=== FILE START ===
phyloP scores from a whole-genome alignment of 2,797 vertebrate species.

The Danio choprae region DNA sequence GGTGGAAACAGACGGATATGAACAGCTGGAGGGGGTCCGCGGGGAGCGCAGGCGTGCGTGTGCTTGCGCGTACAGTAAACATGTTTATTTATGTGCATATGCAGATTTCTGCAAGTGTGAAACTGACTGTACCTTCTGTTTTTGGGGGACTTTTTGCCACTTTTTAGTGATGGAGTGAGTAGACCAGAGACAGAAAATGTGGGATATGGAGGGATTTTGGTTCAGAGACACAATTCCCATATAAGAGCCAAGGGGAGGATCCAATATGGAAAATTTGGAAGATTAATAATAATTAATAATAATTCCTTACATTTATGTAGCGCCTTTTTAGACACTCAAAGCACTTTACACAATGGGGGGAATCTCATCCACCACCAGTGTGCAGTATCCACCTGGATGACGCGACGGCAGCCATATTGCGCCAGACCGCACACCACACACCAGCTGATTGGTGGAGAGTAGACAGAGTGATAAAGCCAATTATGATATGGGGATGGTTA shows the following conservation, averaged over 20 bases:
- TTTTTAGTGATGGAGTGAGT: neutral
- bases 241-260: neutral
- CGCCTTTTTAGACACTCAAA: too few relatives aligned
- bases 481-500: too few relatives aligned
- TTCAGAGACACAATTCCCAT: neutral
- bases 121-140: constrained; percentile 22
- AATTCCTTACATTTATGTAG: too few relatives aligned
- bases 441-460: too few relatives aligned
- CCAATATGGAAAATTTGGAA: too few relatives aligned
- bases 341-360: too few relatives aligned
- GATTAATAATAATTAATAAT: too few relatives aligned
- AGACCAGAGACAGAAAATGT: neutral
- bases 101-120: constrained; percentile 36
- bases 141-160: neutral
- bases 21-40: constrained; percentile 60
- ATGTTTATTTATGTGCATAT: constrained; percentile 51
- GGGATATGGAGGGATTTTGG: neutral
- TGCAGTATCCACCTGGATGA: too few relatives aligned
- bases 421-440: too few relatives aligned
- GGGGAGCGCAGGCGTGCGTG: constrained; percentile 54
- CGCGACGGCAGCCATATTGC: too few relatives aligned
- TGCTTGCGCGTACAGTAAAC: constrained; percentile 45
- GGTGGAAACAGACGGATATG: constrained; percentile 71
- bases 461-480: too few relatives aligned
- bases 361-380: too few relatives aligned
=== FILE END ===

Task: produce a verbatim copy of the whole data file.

phyloP scores from a whole-genome alignment of 2,797 vertebrate species.

The Danio choprae region DNA sequence GGTGGAAACAGACGGATATGAACAGCTGGAGGGGGTCCGCGGGGAGCGCAGGCGTGCGTGTGCTTGCGCGTACAGTAAACATGTTTATTTATGTGCATATGCAGATTTCTGCAAGTGTGAAACTGACTGTACCTTCTGTTTTTGGGGGACTTTTTGCCACTTTTTAGTGATGGAGTGAGTAGACCAGAGACAGAAAATGTGGGATATGGAGGGATTTTGGTTCAGAGACACAATTCCCATATAAGAGCCAAGGGGAGGATCCAATATGGAAAATTTGGAAGATTAATAATAATTAATAATAATTCCTTACATTTATGTAGCGCCTTTTTAGACACTCAAAGCACTTTACACAATGGGGGGAATCTCATCCACCACCAGTGTGCAGTATCCACCTGGATGACGCGACGGCAGCCATATTGCGCCAGACCGCACACCACACACCAGCTGATTGGTGGAGAGTAGACAGAGTGATAAAGCCAATTATGATATGGGGATGGTTA shows the following conservation, averaged over 20 bases:
- TTTTTAGTGATGGAGTGAGT: neutral
- bases 241-260: neutral
- CGCCTTTTTAGACACTCAAA: too few relatives aligned
- bases 481-500: too few relatives aligned
- TTCAGAGACACAATTCCCAT: neutral
- bases 121-140: constrained; percentile 22
- AATTCCTTACATTTATGTAG: too few relatives aligned
- bases 441-460: too few relatives aligned
- CCAATATGGAAAATTTGGAA: too few relatives aligned
- bases 341-360: too few relatives aligned
- GATTAATAATAATTAATAAT: too few relatives aligned
- AGACCAGAGACAGAAAATGT: neutral
- bases 101-120: constrained; percentile 36
- bases 141-160: neutral
- bases 21-40: constrained; percentile 60
- ATGTTTATTTATGTGCATAT: constrained; percentile 51
- GGGATATGGAGGGATTTTGG: neutral
- TGCAGTATCCACCTGGATGA: too few relatives aligned
- bases 421-440: too few relatives aligned
- GGGGAGCGCAGGCGTGCGTG: constrained; percentile 54
- CGCGACGGCAGCCATATTGC: too few relatives aligned
- TGCTTGCGCGTACAGTAAAC: constrained; percentile 45
- GGTGGAAACAGACGGATATG: constrained; percentile 71
- bases 461-480: too few relatives aligned
- bases 361-380: too few relatives aligned